When Joel Houston arrived at the dilapidated house in a remote part of the Scottish Highlands, for the first time in a while, something just felt right.
“I see this beautiful kind of Scottish farmhouse-type deal with rubble everywhere and windows knocked out and walls torn down,” he remembers. “I just felt like I got a picture of what was happening.”
It was late 2017, and just months before, he and his Hillsong United bandmates had wrapped another stadium worship tour in promotion of their chart-topping album Wonder. The band got back on their tour bus one night, and the mood seemed … off.
“I just looked at everybody’s faces, and I said, ‘You know what? Maybe we should just take some time off,’” he remembers.
“We all looked at each other and nodded our heads,” says fellow singer Jonathon Douglass (who goes by JD).
Houston remembers the moment well. “Everybody kind of started crying,” he says. After years of touring, most of the band was burned out and wanted to spend time with their families.
Taya Gaukrodger, one of United’s primary vocalists, remembers it vividly, too. “I remember I started crying because I was just kind of craving time at home,” she says. “I opened my hands, put my face in my hands, and I just was like, ‘I need to tell you these are happy tears.’”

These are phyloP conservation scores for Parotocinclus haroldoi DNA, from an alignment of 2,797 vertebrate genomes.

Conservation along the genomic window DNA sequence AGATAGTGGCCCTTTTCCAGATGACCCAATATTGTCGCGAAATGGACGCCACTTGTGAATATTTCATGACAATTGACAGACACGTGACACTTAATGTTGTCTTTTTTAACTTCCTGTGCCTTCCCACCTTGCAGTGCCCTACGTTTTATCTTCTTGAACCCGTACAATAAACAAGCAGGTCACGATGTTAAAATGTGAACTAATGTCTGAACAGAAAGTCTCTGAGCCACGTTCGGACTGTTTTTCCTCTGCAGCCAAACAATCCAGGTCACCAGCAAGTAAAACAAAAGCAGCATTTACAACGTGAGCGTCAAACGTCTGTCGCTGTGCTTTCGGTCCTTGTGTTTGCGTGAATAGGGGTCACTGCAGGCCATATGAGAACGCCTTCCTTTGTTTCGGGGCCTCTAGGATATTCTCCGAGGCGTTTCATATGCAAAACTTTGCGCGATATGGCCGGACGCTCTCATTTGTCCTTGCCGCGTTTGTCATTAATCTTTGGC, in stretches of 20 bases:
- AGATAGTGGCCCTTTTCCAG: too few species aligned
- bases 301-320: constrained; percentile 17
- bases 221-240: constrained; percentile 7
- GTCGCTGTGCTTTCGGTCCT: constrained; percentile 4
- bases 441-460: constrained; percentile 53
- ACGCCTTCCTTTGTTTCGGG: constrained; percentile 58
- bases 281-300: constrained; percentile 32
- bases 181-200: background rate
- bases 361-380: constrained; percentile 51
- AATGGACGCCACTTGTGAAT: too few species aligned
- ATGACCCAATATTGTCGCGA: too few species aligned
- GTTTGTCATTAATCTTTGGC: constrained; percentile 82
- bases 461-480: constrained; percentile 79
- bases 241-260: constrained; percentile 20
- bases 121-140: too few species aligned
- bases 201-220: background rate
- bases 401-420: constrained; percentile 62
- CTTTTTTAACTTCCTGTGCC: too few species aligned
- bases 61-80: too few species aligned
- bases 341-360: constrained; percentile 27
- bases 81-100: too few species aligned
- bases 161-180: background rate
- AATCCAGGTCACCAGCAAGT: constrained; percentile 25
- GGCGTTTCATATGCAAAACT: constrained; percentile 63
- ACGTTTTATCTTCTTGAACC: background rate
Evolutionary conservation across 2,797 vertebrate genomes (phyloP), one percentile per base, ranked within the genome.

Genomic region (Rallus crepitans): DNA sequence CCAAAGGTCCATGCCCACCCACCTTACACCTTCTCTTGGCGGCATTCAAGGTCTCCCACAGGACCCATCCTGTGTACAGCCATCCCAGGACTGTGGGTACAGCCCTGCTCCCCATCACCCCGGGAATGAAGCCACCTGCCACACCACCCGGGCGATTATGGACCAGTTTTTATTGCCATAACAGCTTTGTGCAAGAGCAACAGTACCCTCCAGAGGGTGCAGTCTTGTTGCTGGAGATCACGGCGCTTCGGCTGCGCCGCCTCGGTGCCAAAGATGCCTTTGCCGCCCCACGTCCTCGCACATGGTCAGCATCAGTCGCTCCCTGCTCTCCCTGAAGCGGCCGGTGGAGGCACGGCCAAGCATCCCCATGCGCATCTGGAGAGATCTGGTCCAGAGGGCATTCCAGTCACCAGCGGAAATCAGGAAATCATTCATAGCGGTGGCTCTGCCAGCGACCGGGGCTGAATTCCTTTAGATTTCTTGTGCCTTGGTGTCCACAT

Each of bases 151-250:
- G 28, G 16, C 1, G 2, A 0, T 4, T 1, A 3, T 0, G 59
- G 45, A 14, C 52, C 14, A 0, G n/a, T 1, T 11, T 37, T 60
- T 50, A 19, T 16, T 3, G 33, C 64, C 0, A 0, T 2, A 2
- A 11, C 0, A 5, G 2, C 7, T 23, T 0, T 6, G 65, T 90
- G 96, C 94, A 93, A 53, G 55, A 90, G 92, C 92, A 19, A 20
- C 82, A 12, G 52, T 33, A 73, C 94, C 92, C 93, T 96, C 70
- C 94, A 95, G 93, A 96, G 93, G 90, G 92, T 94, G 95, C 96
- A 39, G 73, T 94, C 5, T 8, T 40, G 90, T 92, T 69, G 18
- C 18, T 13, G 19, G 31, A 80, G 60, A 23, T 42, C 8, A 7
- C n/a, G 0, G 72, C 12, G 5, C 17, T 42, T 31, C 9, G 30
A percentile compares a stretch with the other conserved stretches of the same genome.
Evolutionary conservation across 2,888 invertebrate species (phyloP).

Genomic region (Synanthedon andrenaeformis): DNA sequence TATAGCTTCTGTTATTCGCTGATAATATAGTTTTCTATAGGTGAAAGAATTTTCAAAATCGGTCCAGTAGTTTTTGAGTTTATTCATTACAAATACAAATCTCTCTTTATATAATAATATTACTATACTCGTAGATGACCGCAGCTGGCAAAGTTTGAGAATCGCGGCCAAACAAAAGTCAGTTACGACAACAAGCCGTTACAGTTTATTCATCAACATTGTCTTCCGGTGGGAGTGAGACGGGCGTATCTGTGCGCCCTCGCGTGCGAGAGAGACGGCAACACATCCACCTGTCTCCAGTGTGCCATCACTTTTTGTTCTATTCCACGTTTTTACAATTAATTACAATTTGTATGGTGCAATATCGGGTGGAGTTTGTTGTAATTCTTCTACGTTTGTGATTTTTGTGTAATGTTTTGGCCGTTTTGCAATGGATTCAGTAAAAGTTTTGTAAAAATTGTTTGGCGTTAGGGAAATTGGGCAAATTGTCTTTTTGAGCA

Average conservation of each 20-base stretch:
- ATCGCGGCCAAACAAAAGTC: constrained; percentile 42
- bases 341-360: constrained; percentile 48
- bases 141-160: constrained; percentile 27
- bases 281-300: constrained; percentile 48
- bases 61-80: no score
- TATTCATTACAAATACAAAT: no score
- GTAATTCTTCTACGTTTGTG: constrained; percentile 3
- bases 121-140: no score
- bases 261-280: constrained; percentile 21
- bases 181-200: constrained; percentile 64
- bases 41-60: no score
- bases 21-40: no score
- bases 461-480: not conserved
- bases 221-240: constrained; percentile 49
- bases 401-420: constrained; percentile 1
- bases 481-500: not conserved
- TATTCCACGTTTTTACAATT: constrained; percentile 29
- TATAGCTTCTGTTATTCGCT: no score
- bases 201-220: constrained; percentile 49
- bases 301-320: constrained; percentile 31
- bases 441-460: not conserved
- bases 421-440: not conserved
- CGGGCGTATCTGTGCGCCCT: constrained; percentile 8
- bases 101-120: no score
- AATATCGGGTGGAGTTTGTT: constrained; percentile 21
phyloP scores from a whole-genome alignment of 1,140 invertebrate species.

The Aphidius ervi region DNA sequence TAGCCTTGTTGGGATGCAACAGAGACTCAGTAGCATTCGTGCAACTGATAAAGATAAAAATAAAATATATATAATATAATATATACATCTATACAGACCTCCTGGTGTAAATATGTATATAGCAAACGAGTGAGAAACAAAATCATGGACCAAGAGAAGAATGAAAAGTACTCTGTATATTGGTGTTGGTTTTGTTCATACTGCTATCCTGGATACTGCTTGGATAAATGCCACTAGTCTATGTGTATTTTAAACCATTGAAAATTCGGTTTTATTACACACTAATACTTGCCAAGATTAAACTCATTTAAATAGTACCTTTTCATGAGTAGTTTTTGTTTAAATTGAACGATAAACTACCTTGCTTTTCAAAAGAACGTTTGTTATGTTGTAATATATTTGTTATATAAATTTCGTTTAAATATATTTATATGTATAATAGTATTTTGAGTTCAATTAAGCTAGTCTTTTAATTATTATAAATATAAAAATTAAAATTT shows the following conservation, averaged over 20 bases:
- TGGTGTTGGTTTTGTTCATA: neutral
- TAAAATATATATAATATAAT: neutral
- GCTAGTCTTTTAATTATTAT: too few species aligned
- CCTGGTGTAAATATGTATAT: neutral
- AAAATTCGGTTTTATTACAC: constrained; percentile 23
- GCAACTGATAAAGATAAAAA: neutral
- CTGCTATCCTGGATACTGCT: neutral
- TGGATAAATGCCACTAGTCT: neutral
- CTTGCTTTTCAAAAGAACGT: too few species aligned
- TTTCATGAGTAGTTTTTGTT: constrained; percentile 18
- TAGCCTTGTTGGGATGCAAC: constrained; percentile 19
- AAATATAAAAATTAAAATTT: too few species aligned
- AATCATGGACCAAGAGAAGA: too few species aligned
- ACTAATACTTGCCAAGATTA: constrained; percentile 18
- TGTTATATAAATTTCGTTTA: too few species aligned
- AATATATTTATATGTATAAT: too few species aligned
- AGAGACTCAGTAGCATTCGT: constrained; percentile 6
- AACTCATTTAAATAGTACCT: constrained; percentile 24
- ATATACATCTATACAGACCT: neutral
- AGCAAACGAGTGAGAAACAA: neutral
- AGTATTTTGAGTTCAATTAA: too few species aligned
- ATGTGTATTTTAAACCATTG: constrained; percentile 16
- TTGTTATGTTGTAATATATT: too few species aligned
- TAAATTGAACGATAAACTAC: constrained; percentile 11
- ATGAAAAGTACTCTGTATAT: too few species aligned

A husband and father himself, Houston wanted to go home and take a break too, but that wasn’t his only motive. There was something bothering him.
Like everyone else in the group, he was tired and in need of an extended time off the road. But what he was experiencing wasn’t just burnout.
“I just found myself in a place where, let’s be real, I kind of lost the wonder,” Houston remembers.
The man who’d written songs sung by millions of people around the world was losing sight of what had inspired him in the first place. It’s still difficult for him to talk about.
“I’d spent the previous couple years trying to write myself out of a certain place that was a little confusing for me,” he says before pausing. “I don’t know what other words to put on it.”
Before the band’s extended break, Houston had written a book. After sending a draft to his publishers, he remembers being at home in New York City when the edits came back in the mail. It should have been an exciting moment.
“I never opened them,” he says.
Houston had questions about his future, his band and even his faith. Where does the person a generation has turned to for worship go when he’s no longer feeling inspired? Who does a leader ask when he has questions about faith? Houston needed help.
That’s what led him to that rundown farmhouse in the Scottish countryside.
He’d taken the invitation of a friend to go to Scotland, get away from things and spend some time talking through his struggles. Arriving at the farmhouse was a moment of revelation.
“I saw something inspiring for the first time given the season that I was in, in that moment,” he says. “I felt like I got a picture of my life.”
On the outside, the house was rundown, worn by weather and time. It was a shell of what it had once been. But if you looked hard enough, you could see that with a little work and care, it could be restored. It could, for all Houston knew, be even more stunning than the place it’d been before.
“Sometimes, if you’re going to create something beautiful, you’ve got to get through the process of reconstruction,” Houston says. “And that involves deconstruction and all the rest of it.”